Captive common marmosets of all ages robustly produce a "separation" phee call during brief separations from their group. In contrast, a second structural variant, which may function as an intergroup call, is produced in the home cage primarily by the reproductive adults. A previous study found that postpubertal but nonreproductive offspring rarely produce phee calls when in the home cage with the natal group, yet these marmosets call frequently after pairing with an opposite-sex partner. The sudden increase in home cage phee calls may indicate the rapid onset of intergroup calling. Alternatively, marmosets may be producing the separation phee variant as a result of separation from the natal group. The present study investigated whether phee calls produced by recently paired individuals in the home cage were structurally distinguishable from their calls recorded in a separation paradigm. We also tested whether sex differences, known to exist in the calls of mature adults, could be found in calls recorded from younger, nonreproductive animals separated from their natal groups. We analyzed 18 acoustic parameters of phee calls produced in the home cage after pairing and of calls produced during separation both from the natal group and from a new mate. Discriminant function analyses found that home cage calls were clearly discriminable from separation calls (average 91.7% correctly classified), indicating that the rapid increase in home cage phee call production shortly after pairing is not a consequence of separation from the family group. Postpubertal marmosets appear to show a rapid behavioral adjustment to separation from their natal groups. Additionally, sex was clearly discriminable in calls recorded both before and after pairing (average 86.8% correctly classified). Like calls recorded from well-established paired marmosets, phee calls produced by recently paired, postpubertal marmosets are discriminable by context and sex.


Subject(s)
Callithrix/psychology , Social Behavior , Vocalization, Animal , Animals , Auditory Perception , Female , Male , Sex Factors , Sexual Behavior, Animal
19.
Psychosom Med ; 61(2): 243-9, 1999.
Article in English | MEDLINE | ID: mdl-10204978

ABSTRACT

OBJECTIVE: The longitudinal association between blood pressure (BP) reactivity to a video game and resting BP 3 to 4 years later was investigated in 83 Samoan adolescents from American and (Western) Samoa as part of a multidisciplinary study of cardiovascular disease (CVD) risk in modern Samoans. METHODS: Participants ranged in age from 11 to 14 years at baseline, in 1992 to 1993, and 14 to 18 years at follow-up in 1996. Video game BP reactivity was defined as the residual score of the regression of the maximum BP during the video game on the minimum resting BP before the video game. The predictive effect of baseline video game BP reactivity on follow-up resting BP was tested using regression models with baseline resting BP, baseline body mass index (BMI), and age as covariates. RESULTS: Systolic BP reactivity to the video game at baseline was significantly, p=.04, and independently associated with resting systolic BP 3 to 4 years later. Samoan adolescents who had higher systolic BP reactivity scores at baseline had significantly higher resting systolic BP at follow-up after adjustment for the significant effects of baseline resting systolic BP, age, and BMI. There were no interactions between sex and reactivity or between residence, American Samoa or (Western) Samoa, and reactivity in the models, indicating that the effects of systolic BP reactivity in early adolescence on later adolescent resting systolic BP were similar in the entire study sample. CONCLUSIONS: Video game cardiovascular reactivity seems to assess aspects of psychophysiological arousal and prospective CVD risk in Samoan adolescents of both sexes residing in both Samoas, and may be useful for understanding the role of psychosocial stress and health in modernizing societies.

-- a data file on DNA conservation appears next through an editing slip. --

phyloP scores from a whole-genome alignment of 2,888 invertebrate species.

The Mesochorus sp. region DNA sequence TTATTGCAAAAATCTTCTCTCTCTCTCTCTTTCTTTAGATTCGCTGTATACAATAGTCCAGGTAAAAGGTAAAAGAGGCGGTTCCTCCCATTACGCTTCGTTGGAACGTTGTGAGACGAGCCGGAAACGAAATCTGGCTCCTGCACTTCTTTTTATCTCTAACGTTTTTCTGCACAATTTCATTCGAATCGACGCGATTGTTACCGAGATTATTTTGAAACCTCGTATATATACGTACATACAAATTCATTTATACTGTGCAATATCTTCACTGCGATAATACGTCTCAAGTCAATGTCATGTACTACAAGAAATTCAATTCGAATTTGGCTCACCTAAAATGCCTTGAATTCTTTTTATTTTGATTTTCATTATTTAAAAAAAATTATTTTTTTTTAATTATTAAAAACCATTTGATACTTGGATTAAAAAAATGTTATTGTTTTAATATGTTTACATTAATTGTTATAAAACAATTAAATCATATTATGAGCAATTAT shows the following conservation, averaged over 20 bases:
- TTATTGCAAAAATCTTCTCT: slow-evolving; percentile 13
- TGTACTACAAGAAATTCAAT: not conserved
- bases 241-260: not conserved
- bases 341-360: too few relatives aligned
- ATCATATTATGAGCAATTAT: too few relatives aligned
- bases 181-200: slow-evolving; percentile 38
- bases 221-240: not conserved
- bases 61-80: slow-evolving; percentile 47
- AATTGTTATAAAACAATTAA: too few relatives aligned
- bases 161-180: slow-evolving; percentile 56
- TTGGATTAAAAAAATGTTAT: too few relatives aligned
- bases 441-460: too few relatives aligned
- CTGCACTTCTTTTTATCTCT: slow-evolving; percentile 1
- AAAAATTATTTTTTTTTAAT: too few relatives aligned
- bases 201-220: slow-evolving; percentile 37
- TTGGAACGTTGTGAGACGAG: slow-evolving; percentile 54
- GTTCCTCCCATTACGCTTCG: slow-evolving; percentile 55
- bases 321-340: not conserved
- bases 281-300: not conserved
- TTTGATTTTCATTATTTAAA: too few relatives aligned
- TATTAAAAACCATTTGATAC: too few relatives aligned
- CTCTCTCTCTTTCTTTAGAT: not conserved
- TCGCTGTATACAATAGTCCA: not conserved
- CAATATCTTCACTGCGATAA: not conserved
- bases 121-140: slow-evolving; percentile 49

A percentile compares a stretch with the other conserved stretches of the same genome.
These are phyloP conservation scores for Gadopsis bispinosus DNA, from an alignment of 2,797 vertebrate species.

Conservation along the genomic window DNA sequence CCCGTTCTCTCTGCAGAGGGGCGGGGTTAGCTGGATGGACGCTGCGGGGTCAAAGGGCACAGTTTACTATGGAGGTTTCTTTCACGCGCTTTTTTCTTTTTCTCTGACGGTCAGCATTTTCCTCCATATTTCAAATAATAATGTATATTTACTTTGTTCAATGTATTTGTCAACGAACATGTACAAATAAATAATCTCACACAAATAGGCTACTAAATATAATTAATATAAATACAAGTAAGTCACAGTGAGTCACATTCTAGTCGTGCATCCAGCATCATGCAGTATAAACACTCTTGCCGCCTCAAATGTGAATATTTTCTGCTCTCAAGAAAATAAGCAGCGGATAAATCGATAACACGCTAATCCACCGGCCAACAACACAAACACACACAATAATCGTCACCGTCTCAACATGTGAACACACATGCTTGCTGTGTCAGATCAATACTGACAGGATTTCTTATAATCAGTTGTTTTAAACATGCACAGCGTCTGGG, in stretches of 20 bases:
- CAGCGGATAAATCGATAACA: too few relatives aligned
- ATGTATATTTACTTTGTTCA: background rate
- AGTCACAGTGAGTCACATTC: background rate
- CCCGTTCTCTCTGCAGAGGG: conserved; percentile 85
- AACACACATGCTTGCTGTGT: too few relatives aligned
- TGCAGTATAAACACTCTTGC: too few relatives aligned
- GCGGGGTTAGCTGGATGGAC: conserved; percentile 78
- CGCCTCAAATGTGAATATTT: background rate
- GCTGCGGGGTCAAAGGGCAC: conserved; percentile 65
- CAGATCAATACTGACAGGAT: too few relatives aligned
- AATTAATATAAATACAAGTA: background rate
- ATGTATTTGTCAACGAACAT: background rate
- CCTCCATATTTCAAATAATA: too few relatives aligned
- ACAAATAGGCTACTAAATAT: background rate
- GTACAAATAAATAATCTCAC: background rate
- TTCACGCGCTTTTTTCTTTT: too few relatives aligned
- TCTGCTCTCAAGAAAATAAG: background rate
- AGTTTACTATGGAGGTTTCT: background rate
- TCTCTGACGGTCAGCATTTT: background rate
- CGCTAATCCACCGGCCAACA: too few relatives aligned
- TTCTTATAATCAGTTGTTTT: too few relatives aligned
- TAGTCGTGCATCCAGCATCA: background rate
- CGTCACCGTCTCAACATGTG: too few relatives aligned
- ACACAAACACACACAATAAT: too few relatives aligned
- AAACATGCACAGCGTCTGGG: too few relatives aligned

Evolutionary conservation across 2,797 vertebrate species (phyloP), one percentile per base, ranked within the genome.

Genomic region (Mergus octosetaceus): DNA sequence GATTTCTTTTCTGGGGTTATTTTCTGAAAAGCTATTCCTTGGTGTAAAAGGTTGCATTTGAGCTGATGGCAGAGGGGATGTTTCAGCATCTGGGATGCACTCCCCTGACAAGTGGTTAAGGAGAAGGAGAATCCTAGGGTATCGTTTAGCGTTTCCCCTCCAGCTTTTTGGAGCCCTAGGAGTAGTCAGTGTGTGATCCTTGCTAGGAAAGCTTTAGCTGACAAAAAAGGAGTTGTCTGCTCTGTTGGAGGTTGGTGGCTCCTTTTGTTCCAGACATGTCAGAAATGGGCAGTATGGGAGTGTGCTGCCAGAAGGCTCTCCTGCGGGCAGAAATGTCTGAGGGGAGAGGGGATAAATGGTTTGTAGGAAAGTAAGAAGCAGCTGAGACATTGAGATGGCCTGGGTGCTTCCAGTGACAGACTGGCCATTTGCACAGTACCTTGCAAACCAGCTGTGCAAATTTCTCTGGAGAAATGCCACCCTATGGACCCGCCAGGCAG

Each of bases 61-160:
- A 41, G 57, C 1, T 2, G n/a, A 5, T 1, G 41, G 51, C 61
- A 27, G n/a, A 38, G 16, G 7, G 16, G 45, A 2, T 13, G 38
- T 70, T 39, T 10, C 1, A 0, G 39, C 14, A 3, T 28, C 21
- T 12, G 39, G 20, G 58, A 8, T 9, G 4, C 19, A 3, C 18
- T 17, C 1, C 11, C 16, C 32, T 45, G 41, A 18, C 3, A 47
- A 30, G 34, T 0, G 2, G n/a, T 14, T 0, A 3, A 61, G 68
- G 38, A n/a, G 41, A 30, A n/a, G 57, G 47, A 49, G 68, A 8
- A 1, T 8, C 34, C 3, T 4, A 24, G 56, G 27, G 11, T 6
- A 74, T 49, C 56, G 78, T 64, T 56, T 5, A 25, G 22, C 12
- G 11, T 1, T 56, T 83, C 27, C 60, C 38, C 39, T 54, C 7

Subject(s)
Blood Pressure/physiology , Cardiovascular Diseases/ethnology , Heart Rate/physiology , Stress, Psychological/psychology , Adolescent , Body Mass Index , Cardiovascular Diseases/diagnosis , Cardiovascular Diseases/psychology , Female , Follow-Up Studies , Humans , Male , Samoa/ethnology , Stress, Psychological/diagnosis , United States
20.
Am J Primatol ; 47(3): 209-22, 1999.
Article in English | MEDLINE | ID: mdl-10075435

ABSTRACT

In socially-bonding species, separation from familiar attachment figures is widely known to stimulate a physiological and behavioral stress response. This study investigated the hormonal and vocal responses of adult common marmosets to separation from familiar group members and to 24 hr of cohabitation with an unfamiliar opposite-sex conspecific. All subjects were removed from their home cages and placed into a novel environment for 20 min. In one group, marmosets were exposed to an unfamiliar, opposite-sex partner in the novel environment and remained paired with this partner for the 24 hr test period. In three other groups, marmosets experienced the novel environment alone and subsequently were returned to their original social- or single-housing condition, or kept separate from their social groups for a 24 h period. Blood samples were collected the day before, and at 30 min, 90 min, and at 24 h after separation. Cortisol responses were differentially affected by the length of separation and the presence of unfamiliar conspecifics. Brief separation followed by the return to the social group had minimal effect on plasma cortisol levels. All marmosets produced high levels of separation calls in the novel environment, but there was no apparent relationship between calling and cortisol levels. The lack of a temporal relationship between the production of distress vocalizations and serum cortisol has previously been noted in squirrel monkey and rhesus monkey infant separation studies; the behavioral and physiological responses to separation appear to be similarly dissociated in the marmoset. Further, the characteristics of a separation environment can differentially affect the hormonal response by adult marmosets without differentially affecting their behavioral response.


Subject(s)
Callithrix/psychology , Social Behavior , Stress, Psychological , Vocalization, Animal , Animals , Female , Hydrocortisone/blood , Male
SELECTION OF CITATIONS
SEARCH DETAIL